Recognizing a dog's bad behaviour is not hard. Most dog parents can point out negative behaviour in other dogs without a second thought. So, why do they neglect to recognize their own?
We believe that most dog parents can recognize their dog's behavioural issues, but refuse to acknowledge them due to embarrassment. We understand. Having a dog with behavioural issues, no matter how big or small, can be embarrassing. But we need to take action and responsibility in order to help our dog become a better companion.
With a little effort, your dog could come a long way. They just need your help!
There are dozens of reasons why your dog could be acting out. Dog parents make excuses for their dogs in order to protect them from ridicule and to "brush off" any embarrassment. We have all been there!
Excuses like, "he just plays rough" or, "he thinks he's a big dog" are actually more harmful than you would initially think. Dogs who exhibit negative behaviours like dog aggression, mounting, overly-aggressive play, or bullying are causing harm to not only the other dogs, but to themselves as well. If these issues are not addressed immediately, they will only grow worse, and lead to more intense forms of aggression.
Accepting that your dog has a behavioural issue is the hardest step.
The internet is a magnificent resource for pet parents. There are thousands of forums and blogs with information on training and working on dogs' behavioural issues. You can also find books, TV shows, and articles on proper training techniques.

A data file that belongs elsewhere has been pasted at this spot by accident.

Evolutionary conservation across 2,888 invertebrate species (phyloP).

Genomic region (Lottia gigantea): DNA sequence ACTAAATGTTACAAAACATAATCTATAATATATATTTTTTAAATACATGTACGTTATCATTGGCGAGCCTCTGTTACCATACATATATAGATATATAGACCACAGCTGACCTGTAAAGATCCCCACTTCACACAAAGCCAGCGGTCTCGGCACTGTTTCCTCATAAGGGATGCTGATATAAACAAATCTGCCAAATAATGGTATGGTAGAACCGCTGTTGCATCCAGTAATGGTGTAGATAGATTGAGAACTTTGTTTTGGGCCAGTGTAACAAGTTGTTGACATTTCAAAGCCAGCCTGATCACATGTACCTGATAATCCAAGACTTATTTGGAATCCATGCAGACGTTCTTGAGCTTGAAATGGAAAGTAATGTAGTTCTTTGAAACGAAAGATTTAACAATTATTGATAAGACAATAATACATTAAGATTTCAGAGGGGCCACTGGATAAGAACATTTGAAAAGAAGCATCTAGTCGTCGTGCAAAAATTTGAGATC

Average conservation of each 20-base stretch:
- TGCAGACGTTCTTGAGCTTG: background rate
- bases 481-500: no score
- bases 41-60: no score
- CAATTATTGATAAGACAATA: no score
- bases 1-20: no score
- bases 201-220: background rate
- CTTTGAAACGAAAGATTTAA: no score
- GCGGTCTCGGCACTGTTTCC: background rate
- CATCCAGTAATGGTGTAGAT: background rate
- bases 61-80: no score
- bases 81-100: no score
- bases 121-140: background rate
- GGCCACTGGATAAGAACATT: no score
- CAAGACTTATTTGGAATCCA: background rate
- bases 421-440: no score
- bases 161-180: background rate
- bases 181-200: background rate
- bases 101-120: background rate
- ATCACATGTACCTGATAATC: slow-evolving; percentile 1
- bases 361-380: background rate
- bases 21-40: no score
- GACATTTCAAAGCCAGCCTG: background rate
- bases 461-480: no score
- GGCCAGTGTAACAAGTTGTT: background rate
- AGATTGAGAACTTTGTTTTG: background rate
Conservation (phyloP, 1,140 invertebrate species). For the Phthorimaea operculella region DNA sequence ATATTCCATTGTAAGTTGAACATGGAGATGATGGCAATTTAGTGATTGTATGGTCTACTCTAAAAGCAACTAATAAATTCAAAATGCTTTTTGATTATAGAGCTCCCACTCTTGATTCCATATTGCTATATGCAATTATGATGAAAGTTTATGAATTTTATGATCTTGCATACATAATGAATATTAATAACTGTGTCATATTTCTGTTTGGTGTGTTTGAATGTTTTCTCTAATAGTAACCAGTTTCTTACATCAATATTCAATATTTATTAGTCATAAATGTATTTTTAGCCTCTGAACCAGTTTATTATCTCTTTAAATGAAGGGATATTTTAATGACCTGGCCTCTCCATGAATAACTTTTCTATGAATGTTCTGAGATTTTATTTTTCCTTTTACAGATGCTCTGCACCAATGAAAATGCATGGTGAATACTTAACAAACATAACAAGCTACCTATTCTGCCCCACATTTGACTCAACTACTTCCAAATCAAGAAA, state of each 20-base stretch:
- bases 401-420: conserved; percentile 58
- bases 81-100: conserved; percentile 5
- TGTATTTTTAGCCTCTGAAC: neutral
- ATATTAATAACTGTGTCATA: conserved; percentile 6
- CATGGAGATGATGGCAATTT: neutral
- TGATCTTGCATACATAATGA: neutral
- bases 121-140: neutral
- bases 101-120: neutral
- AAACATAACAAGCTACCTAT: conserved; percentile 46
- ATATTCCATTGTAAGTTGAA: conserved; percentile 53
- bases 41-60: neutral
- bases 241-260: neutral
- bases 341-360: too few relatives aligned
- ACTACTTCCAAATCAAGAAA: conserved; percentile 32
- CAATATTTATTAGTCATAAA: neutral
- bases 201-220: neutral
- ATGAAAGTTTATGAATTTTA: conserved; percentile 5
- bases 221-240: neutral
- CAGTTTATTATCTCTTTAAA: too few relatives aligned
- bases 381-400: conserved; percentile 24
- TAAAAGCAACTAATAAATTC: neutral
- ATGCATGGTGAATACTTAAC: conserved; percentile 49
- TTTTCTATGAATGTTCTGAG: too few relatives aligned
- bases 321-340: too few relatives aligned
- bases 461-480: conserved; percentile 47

Like children, every dog learns differently. So, you may have to test multiple techniques until you find the right one. Choose one that is comfortable for you, and your pup!
You can also try puppy classes, or seek help from a professional trainer in your area.
Once you've found an effective training method, work with your dog daily on correcting his or her negative behaviour. Consistency is key here and your dog will benefit greatly from daily training. Most issues derive from fear or frustration. Once those feelings have been resolved, they will become an entirely different animal.
Dogs are smarter than we give them credit for. Listen to what they say with their body language to better understand where the issue is coming from.
You might also notice that these negative behaviours only show in certain environments (i.e. dog parks, crowded areas, etc.). Consider the fact that it may be best to remove your dog from those situations entirely
Though the issue may be "gone," it still has a high chance of coming back. Dogs don't just learn positive behaviour once and stick to it. They need constant reminders and routines.
Dogs thrive in environments with consistent rules, positive reinforcement, and disciplinary techniques. It will take a healthy balance of all three to maintain your dogs new found stability.
Once your dog feels comfortable and confident, they will continue to grow into a wonderful companion that you can enjoy without embarrassment. All dogs deserve the chance to be great!